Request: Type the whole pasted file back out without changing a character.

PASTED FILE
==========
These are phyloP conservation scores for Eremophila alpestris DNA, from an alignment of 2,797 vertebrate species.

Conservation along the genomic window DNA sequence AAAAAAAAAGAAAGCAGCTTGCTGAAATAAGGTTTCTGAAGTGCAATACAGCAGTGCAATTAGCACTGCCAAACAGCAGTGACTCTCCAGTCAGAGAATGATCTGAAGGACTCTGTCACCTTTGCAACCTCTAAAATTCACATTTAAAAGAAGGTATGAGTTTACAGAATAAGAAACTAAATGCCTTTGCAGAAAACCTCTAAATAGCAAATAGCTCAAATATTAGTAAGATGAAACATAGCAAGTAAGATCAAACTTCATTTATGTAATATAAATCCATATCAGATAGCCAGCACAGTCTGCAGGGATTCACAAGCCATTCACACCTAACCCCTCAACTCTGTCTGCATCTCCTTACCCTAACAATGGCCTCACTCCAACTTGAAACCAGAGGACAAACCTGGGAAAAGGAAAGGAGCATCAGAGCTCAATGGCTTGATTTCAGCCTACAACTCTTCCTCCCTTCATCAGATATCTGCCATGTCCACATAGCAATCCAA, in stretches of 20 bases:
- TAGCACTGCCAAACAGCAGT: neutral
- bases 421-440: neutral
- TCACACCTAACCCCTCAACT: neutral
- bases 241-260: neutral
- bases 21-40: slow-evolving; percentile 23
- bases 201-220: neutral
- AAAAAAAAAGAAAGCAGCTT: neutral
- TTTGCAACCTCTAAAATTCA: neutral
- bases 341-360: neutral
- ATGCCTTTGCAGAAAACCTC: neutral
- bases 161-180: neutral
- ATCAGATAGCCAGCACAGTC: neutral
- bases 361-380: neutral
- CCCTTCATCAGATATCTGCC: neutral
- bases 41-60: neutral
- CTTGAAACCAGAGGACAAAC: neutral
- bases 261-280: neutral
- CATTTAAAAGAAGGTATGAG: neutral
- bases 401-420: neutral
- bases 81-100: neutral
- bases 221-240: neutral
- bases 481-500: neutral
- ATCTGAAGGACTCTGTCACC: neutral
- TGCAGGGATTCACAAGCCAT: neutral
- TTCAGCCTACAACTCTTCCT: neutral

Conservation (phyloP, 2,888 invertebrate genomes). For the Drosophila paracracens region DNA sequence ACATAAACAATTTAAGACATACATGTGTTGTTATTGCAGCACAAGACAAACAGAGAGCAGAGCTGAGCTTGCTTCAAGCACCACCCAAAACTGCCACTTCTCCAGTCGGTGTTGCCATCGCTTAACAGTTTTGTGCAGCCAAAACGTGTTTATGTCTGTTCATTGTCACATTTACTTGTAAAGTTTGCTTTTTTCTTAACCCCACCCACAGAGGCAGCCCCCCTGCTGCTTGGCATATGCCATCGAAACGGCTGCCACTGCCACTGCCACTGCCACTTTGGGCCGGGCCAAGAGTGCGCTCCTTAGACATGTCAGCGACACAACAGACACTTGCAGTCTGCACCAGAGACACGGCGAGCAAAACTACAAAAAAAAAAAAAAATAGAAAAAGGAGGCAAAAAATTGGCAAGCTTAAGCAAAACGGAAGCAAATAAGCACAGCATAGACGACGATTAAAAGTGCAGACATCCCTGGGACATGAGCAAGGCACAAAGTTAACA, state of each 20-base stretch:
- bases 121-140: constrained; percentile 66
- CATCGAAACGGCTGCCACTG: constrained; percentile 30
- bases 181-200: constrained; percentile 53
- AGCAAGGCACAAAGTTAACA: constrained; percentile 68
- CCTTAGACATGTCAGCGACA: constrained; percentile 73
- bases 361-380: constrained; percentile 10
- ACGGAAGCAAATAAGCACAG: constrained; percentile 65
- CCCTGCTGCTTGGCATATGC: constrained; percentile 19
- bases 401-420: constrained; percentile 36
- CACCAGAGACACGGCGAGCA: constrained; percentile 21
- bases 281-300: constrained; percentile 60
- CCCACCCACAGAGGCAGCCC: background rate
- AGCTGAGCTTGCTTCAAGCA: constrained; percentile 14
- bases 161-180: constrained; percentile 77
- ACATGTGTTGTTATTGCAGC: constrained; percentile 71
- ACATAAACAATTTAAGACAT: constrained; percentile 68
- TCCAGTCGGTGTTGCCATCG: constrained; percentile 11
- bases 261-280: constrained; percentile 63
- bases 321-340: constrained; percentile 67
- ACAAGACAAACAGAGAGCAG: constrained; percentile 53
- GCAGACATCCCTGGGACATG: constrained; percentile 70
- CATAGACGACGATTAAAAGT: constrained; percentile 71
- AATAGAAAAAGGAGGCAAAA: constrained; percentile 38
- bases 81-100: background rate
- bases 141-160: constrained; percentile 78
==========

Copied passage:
These are phyloP conservation scores for Eremophila alpestris DNA, from an alignment of 2,797 vertebrate species.

Conservation along the genomic window DNA sequence AAAAAAAAAGAAAGCAGCTTGCTGAAATAAGGTTTCTGAAGTGCAATACAGCAGTGCAATTAGCACTGCCAAACAGCAGTGACTCTCCAGTCAGAGAATGATCTGAAGGACTCTGTCACCTTTGCAACCTCTAAAATTCACATTTAAAAGAAGGTATGAGTTTACAGAATAAGAAACTAAATGCCTTTGCAGAAAACCTCTAAATAGCAAATAGCTCAAATATTAGTAAGATGAAACATAGCAAGTAAGATCAAACTTCATTTATGTAATATAAATCCATATCAGATAGCCAGCACAGTCTGCAGGGATTCACAAGCCATTCACACCTAACCCCTCAACTCTGTCTGCATCTCCTTACCCTAACAATGGCCTCACTCCAACTTGAAACCAGAGGACAAACCTGGGAAAAGGAAAGGAGCATCAGAGCTCAATGGCTTGATTTCAGCCTACAACTCTTCCTCCCTTCATCAGATATCTGCCATGTCCACATAGCAATCCAA, in stretches of 20 bases:
- TAGCACTGCCAAACAGCAGT: neutral
- bases 421-440: neutral
- TCACACCTAACCCCTCAACT: neutral
- bases 241-260: neutral
- bases 21-40: slow-evolving; percentile 23
- bases 201-220: neutral
- AAAAAAAAAGAAAGCAGCTT: neutral
- TTTGCAACCTCTAAAATTCA: neutral
- bases 341-360: neutral
- ATGCCTTTGCAGAAAACCTC: neutral
- bases 161-180: neutral
- ATCAGATAGCCAGCACAGTC: neutral
- bases 361-380: neutral
- CCCTTCATCAGATATCTGCC: neutral
- bases 41-60: neutral
- CTTGAAACCAGAGGACAAAC: neutral
- bases 261-280: neutral
- CATTTAAAAGAAGGTATGAG: neutral
- bases 401-420: neutral
- bases 81-100: neutral
- bases 221-240: neutral
- bases 481-500: neutral
- ATCTGAAGGACTCTGTCACC: neutral
- TGCAGGGATTCACAAGCCAT: neutral
- TTCAGCCTACAACTCTTCCT: neutral

Conservation (phyloP, 2,888 invertebrate genomes). For the Drosophila paracracens region DNA sequence ACATAAACAATTTAAGACATACATGTGTTGTTATTGCAGCACAAGACAAACAGAGAGCAGAGCTGAGCTTGCTTCAAGCACCACCCAAAACTGCCACTTCTCCAGTCGGTGTTGCCATCGCTTAACAGTTTTGTGCAGCCAAAACGTGTTTATGTCTGTTCATTGTCACATTTACTTGTAAAGTTTGCTTTTTTCTTAACCCCACCCACAGAGGCAGCCCCCCTGCTGCTTGGCATATGCCATCGAAACGGCTGCCACTGCCACTGCCACTGCCACTTTGGGCCGGGCCAAGAGTGCGCTCCTTAGACATGTCAGCGACACAACAGACACTTGCAGTCTGCACCAGAGACACGGCGAGCAAAACTACAAAAAAAAAAAAAAATAGAAAAAGGAGGCAAAAAATTGGCAAGCTTAAGCAAAACGGAAGCAAATAAGCACAGCATAGACGACGATTAAAAGTGCAGACATCCCTGGGACATGAGCAAGGCACAAAGTTAACA, state of each 20-base stretch:
- bases 121-140: constrained; percentile 66
- CATCGAAACGGCTGCCACTG: constrained; percentile 30
- bases 181-200: constrained; percentile 53
- AGCAAGGCACAAAGTTAACA: constrained; percentile 68
- CCTTAGACATGTCAGCGACA: constrained; percentile 73
- bases 361-380: constrained; percentile 10
- ACGGAAGCAAATAAGCACAG: constrained; percentile 65
- CCCTGCTGCTTGGCATATGC: constrained; percentile 19
- bases 401-420: constrained; percentile 36
- CACCAGAGACACGGCGAGCA: constrained; percentile 21
- bases 281-300: constrained; percentile 60
- CCCACCCACAGAGGCAGCCC: background rate
- AGCTGAGCTTGCTTCAAGCA: constrained; percentile 14
- bases 161-180: constrained; percentile 77
- ACATGTGTTGTTATTGCAGC: constrained; percentile 71
- ACATAAACAATTTAAGACAT: constrained; percentile 68
- TCCAGTCGGTGTTGCCATCG: constrained; percentile 11
- bases 261-280: constrained; percentile 63
- bases 321-340: constrained; percentile 67
- ACAAGACAAACAGAGAGCAG: constrained; percentile 53
- GCAGACATCCCTGGGACATG: constrained; percentile 70
- CATAGACGACGATTAAAAGT: constrained; percentile 71
- AATAGAAAAAGGAGGCAAAA: constrained; percentile 38
- bases 81-100: background rate
- bases 141-160: constrained; percentile 78